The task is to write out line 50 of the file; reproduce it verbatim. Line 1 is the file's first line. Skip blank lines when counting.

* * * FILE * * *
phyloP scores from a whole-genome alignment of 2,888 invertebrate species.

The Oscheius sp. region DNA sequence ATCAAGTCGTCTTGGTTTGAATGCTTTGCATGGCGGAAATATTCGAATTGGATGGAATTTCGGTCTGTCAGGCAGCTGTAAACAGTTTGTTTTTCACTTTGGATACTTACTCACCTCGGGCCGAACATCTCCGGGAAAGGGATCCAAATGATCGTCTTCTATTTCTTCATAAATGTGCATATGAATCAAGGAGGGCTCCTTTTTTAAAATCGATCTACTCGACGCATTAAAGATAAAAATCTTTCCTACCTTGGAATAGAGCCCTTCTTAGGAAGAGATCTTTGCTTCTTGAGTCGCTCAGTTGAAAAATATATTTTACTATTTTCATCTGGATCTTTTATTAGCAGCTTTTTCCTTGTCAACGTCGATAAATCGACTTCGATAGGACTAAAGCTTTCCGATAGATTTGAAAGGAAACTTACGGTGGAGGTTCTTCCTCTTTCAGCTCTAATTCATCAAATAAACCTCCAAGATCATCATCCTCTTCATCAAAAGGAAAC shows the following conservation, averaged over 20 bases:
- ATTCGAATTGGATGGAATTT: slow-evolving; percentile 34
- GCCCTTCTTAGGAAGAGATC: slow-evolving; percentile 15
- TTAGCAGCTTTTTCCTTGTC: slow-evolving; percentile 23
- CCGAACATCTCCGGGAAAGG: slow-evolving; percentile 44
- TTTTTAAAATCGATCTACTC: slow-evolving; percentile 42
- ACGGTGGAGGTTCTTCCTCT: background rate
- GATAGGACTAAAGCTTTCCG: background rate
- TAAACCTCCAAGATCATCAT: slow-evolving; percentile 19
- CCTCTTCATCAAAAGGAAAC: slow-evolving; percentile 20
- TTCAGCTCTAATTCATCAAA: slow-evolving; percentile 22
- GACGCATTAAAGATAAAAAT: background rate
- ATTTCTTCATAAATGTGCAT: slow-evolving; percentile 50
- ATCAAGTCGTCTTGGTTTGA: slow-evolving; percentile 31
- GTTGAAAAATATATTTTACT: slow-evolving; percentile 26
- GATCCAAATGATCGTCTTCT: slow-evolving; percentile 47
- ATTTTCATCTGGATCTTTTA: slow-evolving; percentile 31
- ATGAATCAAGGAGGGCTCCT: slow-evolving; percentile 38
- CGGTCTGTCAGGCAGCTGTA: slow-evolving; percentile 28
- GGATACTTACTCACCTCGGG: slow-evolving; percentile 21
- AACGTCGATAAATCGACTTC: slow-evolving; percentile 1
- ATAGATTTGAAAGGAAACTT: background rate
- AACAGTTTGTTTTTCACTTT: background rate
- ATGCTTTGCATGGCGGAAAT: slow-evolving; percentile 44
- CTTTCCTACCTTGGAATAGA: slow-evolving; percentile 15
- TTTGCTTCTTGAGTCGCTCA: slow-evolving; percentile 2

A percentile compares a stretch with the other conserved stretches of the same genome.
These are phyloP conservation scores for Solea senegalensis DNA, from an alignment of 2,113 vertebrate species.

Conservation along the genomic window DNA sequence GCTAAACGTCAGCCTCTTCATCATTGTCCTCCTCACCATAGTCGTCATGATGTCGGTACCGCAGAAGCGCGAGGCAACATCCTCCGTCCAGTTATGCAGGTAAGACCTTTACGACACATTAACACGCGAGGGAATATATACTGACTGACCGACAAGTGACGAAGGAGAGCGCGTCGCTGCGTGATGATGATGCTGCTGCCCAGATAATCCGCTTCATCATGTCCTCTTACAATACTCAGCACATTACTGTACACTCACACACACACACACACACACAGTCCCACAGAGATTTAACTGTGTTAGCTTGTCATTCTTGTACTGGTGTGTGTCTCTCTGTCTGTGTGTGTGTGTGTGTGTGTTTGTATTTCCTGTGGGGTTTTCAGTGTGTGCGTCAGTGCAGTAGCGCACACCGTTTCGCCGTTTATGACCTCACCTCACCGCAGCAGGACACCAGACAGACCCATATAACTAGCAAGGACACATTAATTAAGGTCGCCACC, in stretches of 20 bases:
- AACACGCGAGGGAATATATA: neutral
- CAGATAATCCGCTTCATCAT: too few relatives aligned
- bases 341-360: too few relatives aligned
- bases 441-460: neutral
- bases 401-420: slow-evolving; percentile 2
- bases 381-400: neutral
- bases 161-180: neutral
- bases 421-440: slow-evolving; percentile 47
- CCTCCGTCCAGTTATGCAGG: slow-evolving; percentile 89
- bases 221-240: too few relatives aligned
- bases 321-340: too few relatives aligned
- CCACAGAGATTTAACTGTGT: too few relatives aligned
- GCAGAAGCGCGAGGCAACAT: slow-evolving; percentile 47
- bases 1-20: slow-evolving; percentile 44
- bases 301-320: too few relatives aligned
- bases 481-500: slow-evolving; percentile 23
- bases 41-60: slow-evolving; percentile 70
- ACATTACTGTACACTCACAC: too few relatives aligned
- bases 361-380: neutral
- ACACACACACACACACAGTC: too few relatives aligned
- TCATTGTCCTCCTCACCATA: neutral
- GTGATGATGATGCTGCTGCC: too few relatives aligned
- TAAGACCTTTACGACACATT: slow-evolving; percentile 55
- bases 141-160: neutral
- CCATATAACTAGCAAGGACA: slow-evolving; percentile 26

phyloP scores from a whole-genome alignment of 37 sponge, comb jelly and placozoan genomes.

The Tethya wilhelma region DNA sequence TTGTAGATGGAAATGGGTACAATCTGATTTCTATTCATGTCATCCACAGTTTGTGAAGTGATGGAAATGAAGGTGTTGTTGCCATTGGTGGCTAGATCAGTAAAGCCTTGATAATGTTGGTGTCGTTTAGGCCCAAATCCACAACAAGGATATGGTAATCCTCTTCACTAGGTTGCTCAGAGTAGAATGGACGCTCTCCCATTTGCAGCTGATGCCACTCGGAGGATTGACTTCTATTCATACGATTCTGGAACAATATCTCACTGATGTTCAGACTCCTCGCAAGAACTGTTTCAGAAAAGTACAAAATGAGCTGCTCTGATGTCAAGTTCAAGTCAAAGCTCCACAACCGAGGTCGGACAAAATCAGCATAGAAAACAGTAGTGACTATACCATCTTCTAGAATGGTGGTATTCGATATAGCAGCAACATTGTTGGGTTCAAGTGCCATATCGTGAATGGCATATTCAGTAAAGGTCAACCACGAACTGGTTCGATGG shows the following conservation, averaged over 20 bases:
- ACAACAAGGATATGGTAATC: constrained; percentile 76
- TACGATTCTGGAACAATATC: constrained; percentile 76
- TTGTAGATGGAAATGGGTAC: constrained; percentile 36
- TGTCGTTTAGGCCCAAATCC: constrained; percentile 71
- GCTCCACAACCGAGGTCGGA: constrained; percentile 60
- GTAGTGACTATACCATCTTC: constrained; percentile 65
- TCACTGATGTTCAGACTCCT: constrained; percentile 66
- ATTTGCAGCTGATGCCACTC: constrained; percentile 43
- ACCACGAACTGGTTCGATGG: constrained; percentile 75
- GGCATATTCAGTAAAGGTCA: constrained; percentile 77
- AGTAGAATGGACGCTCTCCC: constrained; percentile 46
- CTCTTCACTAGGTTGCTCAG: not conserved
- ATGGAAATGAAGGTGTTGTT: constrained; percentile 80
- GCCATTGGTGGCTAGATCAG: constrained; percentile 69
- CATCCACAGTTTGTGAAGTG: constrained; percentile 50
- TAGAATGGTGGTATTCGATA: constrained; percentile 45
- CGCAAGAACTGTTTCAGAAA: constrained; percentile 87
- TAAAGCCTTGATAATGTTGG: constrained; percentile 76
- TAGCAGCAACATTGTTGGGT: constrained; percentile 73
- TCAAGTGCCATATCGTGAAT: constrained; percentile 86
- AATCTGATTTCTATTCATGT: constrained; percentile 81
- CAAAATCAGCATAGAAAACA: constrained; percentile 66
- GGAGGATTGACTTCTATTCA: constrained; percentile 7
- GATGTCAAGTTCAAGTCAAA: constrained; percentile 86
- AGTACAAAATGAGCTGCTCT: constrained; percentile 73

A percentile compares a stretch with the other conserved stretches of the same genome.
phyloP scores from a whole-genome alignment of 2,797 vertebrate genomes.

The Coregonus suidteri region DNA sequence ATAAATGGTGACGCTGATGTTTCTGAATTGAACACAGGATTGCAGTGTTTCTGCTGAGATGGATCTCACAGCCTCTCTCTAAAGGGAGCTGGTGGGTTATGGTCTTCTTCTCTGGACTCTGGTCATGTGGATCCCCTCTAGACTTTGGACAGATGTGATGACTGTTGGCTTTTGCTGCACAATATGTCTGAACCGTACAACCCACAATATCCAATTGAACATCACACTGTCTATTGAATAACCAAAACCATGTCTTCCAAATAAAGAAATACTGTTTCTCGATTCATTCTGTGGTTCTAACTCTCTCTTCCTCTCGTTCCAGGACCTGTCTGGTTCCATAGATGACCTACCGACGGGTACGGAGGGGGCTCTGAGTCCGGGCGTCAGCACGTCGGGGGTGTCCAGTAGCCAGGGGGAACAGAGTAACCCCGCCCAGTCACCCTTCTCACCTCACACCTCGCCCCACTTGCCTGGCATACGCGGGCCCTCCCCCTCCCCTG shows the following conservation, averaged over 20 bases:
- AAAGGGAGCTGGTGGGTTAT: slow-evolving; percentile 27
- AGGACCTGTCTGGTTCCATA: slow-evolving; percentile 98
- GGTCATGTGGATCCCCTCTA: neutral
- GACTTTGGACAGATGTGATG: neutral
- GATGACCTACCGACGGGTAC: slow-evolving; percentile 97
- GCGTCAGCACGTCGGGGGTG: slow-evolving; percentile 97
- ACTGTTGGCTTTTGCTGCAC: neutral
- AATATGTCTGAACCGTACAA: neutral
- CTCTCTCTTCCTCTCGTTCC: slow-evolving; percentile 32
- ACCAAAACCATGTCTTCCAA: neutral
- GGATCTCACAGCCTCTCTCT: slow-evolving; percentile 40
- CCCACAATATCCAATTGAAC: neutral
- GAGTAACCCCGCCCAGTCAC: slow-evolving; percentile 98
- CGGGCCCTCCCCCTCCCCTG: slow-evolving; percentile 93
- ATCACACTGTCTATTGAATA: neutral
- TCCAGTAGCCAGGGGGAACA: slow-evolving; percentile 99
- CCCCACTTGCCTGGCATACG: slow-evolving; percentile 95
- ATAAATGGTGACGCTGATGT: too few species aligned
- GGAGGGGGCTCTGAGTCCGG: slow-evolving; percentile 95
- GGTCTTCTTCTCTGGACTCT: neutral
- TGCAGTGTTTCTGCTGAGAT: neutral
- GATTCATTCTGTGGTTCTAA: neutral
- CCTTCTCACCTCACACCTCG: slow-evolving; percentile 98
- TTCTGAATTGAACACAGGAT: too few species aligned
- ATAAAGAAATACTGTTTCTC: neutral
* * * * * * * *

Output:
- ACACACACACACACACAGTC: too few relatives aligned